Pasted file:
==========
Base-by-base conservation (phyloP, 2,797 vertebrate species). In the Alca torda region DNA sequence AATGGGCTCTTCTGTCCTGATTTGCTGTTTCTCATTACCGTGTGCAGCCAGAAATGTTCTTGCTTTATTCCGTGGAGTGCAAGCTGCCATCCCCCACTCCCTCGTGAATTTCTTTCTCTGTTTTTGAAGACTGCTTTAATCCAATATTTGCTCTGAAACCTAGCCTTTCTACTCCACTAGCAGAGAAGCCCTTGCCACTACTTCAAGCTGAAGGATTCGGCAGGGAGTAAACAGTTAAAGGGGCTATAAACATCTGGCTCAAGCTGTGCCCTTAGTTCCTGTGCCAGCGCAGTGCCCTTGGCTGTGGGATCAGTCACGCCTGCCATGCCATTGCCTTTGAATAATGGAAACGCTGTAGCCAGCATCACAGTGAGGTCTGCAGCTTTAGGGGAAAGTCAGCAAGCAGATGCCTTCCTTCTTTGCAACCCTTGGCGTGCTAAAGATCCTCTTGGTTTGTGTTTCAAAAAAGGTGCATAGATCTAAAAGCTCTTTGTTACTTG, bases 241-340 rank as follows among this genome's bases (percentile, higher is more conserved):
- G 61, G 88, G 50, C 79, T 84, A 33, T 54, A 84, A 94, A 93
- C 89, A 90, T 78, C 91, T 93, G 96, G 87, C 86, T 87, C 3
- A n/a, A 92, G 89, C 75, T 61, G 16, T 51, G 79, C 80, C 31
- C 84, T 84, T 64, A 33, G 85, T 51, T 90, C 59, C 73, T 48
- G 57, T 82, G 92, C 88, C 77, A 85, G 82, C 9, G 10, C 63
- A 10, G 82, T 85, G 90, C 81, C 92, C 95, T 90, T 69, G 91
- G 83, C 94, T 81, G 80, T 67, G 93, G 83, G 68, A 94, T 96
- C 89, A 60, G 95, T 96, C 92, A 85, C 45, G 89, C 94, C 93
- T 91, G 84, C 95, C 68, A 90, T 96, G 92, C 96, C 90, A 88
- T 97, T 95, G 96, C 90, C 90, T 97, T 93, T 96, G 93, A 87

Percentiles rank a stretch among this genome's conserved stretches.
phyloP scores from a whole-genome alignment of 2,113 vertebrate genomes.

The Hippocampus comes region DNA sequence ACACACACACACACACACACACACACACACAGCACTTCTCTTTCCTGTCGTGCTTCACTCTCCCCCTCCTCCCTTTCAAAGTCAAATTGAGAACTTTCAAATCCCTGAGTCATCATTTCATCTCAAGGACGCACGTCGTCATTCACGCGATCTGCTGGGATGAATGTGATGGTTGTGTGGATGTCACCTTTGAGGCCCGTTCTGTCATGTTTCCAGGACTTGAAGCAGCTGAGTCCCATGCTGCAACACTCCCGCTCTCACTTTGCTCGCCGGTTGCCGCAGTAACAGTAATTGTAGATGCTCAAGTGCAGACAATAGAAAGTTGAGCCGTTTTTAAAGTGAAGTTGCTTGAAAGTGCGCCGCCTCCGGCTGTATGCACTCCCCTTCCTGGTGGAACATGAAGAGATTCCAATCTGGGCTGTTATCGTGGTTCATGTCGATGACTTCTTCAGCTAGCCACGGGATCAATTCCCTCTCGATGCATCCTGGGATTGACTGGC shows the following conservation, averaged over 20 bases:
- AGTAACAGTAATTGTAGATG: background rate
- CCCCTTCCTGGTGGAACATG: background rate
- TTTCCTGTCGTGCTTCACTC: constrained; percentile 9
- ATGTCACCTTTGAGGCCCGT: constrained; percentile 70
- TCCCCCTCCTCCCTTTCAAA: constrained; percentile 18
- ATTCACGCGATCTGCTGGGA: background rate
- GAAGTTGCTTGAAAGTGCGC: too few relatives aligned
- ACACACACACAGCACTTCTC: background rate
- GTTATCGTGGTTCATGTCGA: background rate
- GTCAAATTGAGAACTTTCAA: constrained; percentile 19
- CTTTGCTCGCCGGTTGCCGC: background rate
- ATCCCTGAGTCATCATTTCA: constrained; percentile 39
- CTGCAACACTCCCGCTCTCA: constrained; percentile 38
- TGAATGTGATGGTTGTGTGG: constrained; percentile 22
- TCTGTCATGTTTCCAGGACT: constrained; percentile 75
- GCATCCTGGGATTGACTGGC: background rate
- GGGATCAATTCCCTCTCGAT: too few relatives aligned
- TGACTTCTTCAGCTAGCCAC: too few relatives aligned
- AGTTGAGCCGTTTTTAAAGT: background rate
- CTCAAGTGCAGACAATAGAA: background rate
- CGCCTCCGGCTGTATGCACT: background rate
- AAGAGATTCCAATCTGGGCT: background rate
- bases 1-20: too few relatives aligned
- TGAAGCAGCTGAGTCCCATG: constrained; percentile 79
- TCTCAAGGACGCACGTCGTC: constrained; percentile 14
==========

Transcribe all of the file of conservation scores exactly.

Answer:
Base-by-base conservation (phyloP, 2,797 vertebrate species). In the Alca torda region DNA sequence AATGGGCTCTTCTGTCCTGATTTGCTGTTTCTCATTACCGTGTGCAGCCAGAAATGTTCTTGCTTTATTCCGTGGAGTGCAAGCTGCCATCCCCCACTCCCTCGTGAATTTCTTTCTCTGTTTTTGAAGACTGCTTTAATCCAATATTTGCTCTGAAACCTAGCCTTTCTACTCCACTAGCAGAGAAGCCCTTGCCACTACTTCAAGCTGAAGGATTCGGCAGGGAGTAAACAGTTAAAGGGGCTATAAACATCTGGCTCAAGCTGTGCCCTTAGTTCCTGTGCCAGCGCAGTGCCCTTGGCTGTGGGATCAGTCACGCCTGCCATGCCATTGCCTTTGAATAATGGAAACGCTGTAGCCAGCATCACAGTGAGGTCTGCAGCTTTAGGGGAAAGTCAGCAAGCAGATGCCTTCCTTCTTTGCAACCCTTGGCGTGCTAAAGATCCTCTTGGTTTGTGTTTCAAAAAAGGTGCATAGATCTAAAAGCTCTTTGTTACTTG, bases 241-340 rank as follows among this genome's bases (percentile, higher is more conserved):
- G 61, G 88, G 50, C 79, T 84, A 33, T 54, A 84, A 94, A 93
- C 89, A 90, T 78, C 91, T 93, G 96, G 87, C 86, T 87, C 3
- A n/a, A 92, G 89, C 75, T 61, G 16, T 51, G 79, C 80, C 31
- C 84, T 84, T 64, A 33, G 85, T 51, T 90, C 59, C 73, T 48
- G 57, T 82, G 92, C 88, C 77, A 85, G 82, C 9, G 10, C 63
- A 10, G 82, T 85, G 90, C 81, C 92, C 95, T 90, T 69, G 91
- G 83, C 94, T 81, G 80, T 67, G 93, G 83, G 68, A 94, T 96
- C 89, A 60, G 95, T 96, C 92, A 85, C 45, G 89, C 94, C 93
- T 91, G 84, C 95, C 68, A 90, T 96, G 92, C 96, C 90, A 88
- T 97, T 95, G 96, C 90, C 90, T 97, T 93, T 96, G 93, A 87

Percentiles rank a stretch among this genome's conserved stretches.
phyloP scores from a whole-genome alignment of 2,113 vertebrate genomes.

The Hippocampus comes region DNA sequence ACACACACACACACACACACACACACACACAGCACTTCTCTTTCCTGTCGTGCTTCACTCTCCCCCTCCTCCCTTTCAAAGTCAAATTGAGAACTTTCAAATCCCTGAGTCATCATTTCATCTCAAGGACGCACGTCGTCATTCACGCGATCTGCTGGGATGAATGTGATGGTTGTGTGGATGTCACCTTTGAGGCCCGTTCTGTCATGTTTCCAGGACTTGAAGCAGCTGAGTCCCATGCTGCAACACTCCCGCTCTCACTTTGCTCGCCGGTTGCCGCAGTAACAGTAATTGTAGATGCTCAAGTGCAGACAATAGAAAGTTGAGCCGTTTTTAAAGTGAAGTTGCTTGAAAGTGCGCCGCCTCCGGCTGTATGCACTCCCCTTCCTGGTGGAACATGAAGAGATTCCAATCTGGGCTGTTATCGTGGTTCATGTCGATGACTTCTTCAGCTAGCCACGGGATCAATTCCCTCTCGATGCATCCTGGGATTGACTGGC shows the following conservation, averaged over 20 bases:
- AGTAACAGTAATTGTAGATG: background rate
- CCCCTTCCTGGTGGAACATG: background rate
- TTTCCTGTCGTGCTTCACTC: constrained; percentile 9
- ATGTCACCTTTGAGGCCCGT: constrained; percentile 70
- TCCCCCTCCTCCCTTTCAAA: constrained; percentile 18
- ATTCACGCGATCTGCTGGGA: background rate
- GAAGTTGCTTGAAAGTGCGC: too few relatives aligned
- ACACACACACAGCACTTCTC: background rate
- GTTATCGTGGTTCATGTCGA: background rate
- GTCAAATTGAGAACTTTCAA: constrained; percentile 19
- CTTTGCTCGCCGGTTGCCGC: background rate
- ATCCCTGAGTCATCATTTCA: constrained; percentile 39
- CTGCAACACTCCCGCTCTCA: constrained; percentile 38
- TGAATGTGATGGTTGTGTGG: constrained; percentile 22
- TCTGTCATGTTTCCAGGACT: constrained; percentile 75
- GCATCCTGGGATTGACTGGC: background rate
- GGGATCAATTCCCTCTCGAT: too few relatives aligned
- TGACTTCTTCAGCTAGCCAC: too few relatives aligned
- AGTTGAGCCGTTTTTAAAGT: background rate
- CTCAAGTGCAGACAATAGAA: background rate
- CGCCTCCGGCTGTATGCACT: background rate
- AAGAGATTCCAATCTGGGCT: background rate
- bases 1-20: too few relatives aligned
- TGAAGCAGCTGAGTCCCATG: constrained; percentile 79
- TCTCAAGGACGCACGTCGTC: constrained; percentile 14